**L1 distance between gaussian measures: Definition**

Let $P_1$ and $P_0$ be two gaussian measures on $\mathbb{R}^p$ with respective "mean,Variance" $m_1,C_1$ and $m_0,C_0$ (I assume matrices have full rank). I know that calculating the L1 distance between $P_1$ and $P_0$: $$d_1=\int|dP_1-dP_0|$$

**The easy case**

is an easy exercice when $C_0=C_1=C$: $$d_1=2(2\Phi(\sigma/2)-1)$$ where $$\sigma=\|C^{-1/2}(m_1-m_0)\|.$$ (norm of $\mathbb{R}^p$) and $\Phi$ is the cdf of a gaussian mean zero variance 1 reall variable.

I don't remember the name of $\sigma$ (RKHS norm? Cameron martin ?) but it can also be written: $\|\mathcal{L}\|_{L_2(P_{1/2})}$ where $\mathcal{L}$ is the log likelihood ratio function and $P_{1/2}$ is the normal distribution with mean $(m_1+m_0)/2$ and variance $C$.

**My question is about how to extend that type of result for the case when $C_0\neq C_1$** (explicit calculation of the L1 distance).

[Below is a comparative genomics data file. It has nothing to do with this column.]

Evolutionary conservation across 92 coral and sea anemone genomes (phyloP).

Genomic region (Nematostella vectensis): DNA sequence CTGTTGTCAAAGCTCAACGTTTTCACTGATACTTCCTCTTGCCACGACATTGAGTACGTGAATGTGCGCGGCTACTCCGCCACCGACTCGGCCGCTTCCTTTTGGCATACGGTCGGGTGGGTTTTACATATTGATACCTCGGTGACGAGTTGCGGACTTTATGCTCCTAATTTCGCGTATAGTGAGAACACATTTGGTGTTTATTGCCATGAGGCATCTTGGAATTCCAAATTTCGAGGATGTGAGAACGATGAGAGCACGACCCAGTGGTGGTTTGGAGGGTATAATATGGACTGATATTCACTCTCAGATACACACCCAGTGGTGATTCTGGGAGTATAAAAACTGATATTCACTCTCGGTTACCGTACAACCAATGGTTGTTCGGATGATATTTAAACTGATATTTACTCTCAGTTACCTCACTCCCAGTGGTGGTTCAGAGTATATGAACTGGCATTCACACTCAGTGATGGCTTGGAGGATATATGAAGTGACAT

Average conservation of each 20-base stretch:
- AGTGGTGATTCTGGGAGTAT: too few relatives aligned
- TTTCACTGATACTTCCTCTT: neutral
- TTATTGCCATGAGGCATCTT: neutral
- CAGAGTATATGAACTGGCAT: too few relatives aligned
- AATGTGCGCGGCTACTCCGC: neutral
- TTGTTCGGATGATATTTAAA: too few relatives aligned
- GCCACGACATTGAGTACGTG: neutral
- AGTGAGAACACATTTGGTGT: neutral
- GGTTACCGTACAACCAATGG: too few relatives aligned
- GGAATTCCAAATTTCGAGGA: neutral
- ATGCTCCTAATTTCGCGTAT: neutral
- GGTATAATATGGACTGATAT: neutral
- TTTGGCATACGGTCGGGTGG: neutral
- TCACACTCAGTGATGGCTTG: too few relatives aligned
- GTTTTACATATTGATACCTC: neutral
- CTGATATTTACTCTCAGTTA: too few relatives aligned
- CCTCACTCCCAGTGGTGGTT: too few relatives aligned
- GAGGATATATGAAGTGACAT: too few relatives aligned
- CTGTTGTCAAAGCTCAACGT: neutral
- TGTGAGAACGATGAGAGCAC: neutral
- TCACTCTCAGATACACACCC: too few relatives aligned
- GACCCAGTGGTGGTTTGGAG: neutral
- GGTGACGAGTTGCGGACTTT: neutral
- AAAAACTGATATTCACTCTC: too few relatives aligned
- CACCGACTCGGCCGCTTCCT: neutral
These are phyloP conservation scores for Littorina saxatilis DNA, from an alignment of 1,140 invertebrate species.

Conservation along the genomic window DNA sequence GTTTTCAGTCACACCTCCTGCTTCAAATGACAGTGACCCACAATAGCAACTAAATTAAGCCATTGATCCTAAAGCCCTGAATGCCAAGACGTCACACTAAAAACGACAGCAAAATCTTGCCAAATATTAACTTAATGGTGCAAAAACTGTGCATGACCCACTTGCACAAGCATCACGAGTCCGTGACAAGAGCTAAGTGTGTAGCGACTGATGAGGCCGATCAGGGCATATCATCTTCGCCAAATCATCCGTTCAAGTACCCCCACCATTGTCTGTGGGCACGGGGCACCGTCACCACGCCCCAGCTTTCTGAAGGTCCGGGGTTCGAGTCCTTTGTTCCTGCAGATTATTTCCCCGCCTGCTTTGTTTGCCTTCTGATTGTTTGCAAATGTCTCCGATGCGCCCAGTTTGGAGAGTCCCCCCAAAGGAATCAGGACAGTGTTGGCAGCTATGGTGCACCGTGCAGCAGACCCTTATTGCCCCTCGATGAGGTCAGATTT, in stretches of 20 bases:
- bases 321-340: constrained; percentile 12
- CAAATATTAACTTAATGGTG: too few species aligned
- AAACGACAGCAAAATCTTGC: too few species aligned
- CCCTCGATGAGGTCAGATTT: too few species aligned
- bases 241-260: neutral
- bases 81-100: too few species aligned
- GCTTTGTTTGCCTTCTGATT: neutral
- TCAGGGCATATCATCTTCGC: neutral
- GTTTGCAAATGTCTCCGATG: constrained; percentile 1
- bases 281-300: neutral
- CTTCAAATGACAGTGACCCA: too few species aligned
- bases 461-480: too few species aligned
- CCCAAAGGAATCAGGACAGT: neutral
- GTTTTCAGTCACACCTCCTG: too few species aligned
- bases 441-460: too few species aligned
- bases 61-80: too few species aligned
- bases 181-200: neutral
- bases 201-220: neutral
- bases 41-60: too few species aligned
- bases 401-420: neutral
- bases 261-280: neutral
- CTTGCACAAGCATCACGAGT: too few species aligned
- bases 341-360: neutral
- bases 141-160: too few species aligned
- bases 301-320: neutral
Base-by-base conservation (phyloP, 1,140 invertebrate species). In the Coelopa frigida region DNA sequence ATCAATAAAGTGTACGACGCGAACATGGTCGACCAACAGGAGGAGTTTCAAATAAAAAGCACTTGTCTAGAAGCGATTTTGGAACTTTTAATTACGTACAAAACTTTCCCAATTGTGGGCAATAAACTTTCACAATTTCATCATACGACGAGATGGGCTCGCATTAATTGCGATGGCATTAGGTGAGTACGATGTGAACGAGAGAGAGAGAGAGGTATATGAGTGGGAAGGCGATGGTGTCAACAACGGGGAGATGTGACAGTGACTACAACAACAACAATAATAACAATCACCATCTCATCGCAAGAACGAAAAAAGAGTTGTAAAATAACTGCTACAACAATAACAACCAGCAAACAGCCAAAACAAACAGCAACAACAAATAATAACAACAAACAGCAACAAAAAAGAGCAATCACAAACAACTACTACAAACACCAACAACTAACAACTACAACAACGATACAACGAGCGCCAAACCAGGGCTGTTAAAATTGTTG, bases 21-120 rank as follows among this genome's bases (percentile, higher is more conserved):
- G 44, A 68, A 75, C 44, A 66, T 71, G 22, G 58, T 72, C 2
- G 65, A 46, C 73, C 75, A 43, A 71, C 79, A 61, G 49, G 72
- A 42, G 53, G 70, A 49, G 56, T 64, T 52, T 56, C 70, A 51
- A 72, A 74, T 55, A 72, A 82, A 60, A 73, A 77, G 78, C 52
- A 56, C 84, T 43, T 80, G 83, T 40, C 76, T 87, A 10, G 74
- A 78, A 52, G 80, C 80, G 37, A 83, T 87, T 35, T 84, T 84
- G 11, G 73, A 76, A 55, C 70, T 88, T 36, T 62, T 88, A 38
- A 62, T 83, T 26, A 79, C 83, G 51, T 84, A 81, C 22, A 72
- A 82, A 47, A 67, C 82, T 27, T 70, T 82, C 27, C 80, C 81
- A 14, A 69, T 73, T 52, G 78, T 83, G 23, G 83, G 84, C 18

I see two possible reductions of the problem if calculous are too complicated:

- search for an inequality relating the L1 distance and some norm of the likelihood ratio
- search for some exact expression in a particular case, for example $C_1$ and $C_0$ diagonal.

Reduction 1 gets a partial answer with the general inequality

$$d_1\leq 2\sqrt{K(P_1,P_0)}$$ (due to pinsker or Lecam I don't remember) where $$K(P_1,P_0)=\int \log \left(\frac{dP_1}{dP_0} \right ) dP_1$$ is the kullback divergence.

I am not really satisfyed with this answer since in the case $C_1=C_0$ it is suboptimal, it does not include an "half measure" $P_{1/2}$ (could include $(P_0+P_1)/2$ by using twice the inequality but I don't really like this interpolation),...